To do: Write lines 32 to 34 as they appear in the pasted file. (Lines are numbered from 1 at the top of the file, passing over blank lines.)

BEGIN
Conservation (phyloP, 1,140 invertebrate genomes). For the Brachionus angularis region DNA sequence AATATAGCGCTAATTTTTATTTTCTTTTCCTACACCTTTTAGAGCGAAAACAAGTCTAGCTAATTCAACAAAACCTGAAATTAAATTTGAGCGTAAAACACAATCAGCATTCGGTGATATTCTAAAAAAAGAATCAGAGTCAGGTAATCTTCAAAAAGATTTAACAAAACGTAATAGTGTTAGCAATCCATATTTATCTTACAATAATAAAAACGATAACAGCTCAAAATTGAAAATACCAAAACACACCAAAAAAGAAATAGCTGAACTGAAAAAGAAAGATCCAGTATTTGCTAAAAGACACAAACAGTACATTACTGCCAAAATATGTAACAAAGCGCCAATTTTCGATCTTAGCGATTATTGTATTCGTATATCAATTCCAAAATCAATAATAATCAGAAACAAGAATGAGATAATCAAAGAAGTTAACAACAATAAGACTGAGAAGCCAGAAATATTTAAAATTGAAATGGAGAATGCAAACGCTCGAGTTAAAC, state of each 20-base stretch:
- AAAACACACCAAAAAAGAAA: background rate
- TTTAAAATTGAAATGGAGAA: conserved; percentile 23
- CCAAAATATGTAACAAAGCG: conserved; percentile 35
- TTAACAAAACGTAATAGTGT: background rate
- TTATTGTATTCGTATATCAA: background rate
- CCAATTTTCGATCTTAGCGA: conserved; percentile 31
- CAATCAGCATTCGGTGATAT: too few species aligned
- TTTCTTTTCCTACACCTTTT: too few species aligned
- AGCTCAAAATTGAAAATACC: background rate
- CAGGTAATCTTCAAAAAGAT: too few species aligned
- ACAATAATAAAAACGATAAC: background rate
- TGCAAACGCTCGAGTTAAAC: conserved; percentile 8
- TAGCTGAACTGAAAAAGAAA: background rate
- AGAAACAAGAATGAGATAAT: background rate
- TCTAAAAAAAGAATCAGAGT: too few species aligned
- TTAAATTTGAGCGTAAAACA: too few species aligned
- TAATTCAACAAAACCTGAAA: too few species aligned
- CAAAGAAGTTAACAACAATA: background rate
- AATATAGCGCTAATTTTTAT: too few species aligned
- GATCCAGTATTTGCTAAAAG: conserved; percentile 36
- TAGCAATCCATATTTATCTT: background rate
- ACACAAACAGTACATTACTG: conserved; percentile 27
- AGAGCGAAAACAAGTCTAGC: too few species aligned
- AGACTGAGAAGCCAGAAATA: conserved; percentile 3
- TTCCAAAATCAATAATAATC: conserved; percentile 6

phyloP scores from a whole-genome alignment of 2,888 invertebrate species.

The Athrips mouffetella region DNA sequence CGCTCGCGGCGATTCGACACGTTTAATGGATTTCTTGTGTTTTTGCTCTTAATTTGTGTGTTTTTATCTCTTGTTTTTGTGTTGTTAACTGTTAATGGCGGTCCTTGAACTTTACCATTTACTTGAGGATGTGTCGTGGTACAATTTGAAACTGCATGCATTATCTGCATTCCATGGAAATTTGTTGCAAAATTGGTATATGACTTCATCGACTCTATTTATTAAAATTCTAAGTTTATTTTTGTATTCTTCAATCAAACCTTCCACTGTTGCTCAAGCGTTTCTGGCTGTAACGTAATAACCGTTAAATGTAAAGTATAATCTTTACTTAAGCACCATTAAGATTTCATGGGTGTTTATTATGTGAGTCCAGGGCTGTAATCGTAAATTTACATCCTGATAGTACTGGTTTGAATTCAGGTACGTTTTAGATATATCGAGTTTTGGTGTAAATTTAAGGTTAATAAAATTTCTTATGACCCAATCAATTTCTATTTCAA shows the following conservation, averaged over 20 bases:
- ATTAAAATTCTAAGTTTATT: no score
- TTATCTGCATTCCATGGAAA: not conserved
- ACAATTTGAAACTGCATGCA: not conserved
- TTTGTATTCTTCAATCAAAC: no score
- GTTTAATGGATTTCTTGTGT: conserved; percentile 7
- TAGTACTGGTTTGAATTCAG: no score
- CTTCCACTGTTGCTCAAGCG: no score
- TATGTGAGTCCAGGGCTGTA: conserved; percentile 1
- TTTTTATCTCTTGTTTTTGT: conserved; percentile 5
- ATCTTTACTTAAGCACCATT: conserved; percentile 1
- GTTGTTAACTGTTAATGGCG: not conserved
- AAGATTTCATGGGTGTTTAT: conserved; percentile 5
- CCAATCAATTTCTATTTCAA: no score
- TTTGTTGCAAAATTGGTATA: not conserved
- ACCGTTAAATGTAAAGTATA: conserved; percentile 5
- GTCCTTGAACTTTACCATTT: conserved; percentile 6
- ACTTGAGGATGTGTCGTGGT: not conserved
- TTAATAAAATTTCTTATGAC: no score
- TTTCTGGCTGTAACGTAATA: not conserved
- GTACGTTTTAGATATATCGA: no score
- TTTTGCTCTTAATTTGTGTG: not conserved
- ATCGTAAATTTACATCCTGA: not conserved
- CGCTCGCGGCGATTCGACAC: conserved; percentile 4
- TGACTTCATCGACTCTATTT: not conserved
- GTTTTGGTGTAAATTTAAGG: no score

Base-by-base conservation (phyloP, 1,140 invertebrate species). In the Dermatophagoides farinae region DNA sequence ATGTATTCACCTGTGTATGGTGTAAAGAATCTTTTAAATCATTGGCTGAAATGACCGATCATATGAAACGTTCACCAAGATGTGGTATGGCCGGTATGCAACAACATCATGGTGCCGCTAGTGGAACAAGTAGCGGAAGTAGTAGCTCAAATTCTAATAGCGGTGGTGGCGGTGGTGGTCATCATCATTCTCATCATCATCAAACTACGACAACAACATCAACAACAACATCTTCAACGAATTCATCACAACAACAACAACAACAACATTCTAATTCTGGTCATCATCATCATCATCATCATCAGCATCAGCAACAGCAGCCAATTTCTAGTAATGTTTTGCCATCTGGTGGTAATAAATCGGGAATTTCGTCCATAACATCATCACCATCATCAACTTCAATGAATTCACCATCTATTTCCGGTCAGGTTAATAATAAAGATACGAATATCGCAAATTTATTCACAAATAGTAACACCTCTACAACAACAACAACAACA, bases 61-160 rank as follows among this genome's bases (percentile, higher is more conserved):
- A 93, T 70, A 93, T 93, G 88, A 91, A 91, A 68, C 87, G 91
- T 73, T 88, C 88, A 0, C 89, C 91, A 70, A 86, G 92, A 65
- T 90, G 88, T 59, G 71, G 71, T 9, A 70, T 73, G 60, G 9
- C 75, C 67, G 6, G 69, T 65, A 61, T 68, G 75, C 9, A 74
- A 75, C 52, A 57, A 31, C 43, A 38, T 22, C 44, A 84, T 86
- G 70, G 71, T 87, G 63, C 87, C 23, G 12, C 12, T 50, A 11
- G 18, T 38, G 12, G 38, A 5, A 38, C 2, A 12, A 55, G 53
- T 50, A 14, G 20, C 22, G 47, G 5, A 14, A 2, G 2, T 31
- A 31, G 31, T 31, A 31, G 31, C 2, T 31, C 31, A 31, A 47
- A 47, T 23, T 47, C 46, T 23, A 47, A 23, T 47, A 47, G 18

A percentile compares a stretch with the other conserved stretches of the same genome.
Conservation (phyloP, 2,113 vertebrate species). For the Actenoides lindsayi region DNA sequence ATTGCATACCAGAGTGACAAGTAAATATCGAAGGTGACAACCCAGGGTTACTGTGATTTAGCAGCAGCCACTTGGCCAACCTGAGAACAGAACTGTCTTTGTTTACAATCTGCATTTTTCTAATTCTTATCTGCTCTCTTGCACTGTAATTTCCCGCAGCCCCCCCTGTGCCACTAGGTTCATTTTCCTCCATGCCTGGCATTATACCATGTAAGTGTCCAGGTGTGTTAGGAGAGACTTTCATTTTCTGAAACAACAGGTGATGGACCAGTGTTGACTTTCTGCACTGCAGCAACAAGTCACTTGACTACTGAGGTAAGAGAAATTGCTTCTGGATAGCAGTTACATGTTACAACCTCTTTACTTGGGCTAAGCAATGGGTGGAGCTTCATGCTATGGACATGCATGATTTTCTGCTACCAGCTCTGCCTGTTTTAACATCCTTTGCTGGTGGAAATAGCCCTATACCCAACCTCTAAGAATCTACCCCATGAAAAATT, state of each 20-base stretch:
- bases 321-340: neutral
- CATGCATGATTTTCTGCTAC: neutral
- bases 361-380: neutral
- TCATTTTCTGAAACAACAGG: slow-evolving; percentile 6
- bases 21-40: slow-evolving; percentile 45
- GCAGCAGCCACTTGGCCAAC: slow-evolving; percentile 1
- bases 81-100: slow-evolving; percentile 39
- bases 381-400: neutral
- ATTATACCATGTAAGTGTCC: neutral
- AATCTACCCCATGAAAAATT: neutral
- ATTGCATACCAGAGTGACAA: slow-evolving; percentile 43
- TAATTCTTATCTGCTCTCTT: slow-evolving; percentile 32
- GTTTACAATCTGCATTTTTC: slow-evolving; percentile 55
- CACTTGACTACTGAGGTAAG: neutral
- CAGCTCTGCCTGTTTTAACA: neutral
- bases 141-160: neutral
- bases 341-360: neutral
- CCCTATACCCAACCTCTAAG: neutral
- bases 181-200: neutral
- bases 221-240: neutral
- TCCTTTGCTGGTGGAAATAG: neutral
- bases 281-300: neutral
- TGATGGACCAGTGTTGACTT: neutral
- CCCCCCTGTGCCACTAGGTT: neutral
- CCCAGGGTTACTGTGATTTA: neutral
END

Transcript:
- TTTGTATTCTTCAATCAAAC: no score
- GTTTAATGGATTTCTTGTGT: conserved; percentile 7
- TAGTACTGGTTTGAATTCAG: no score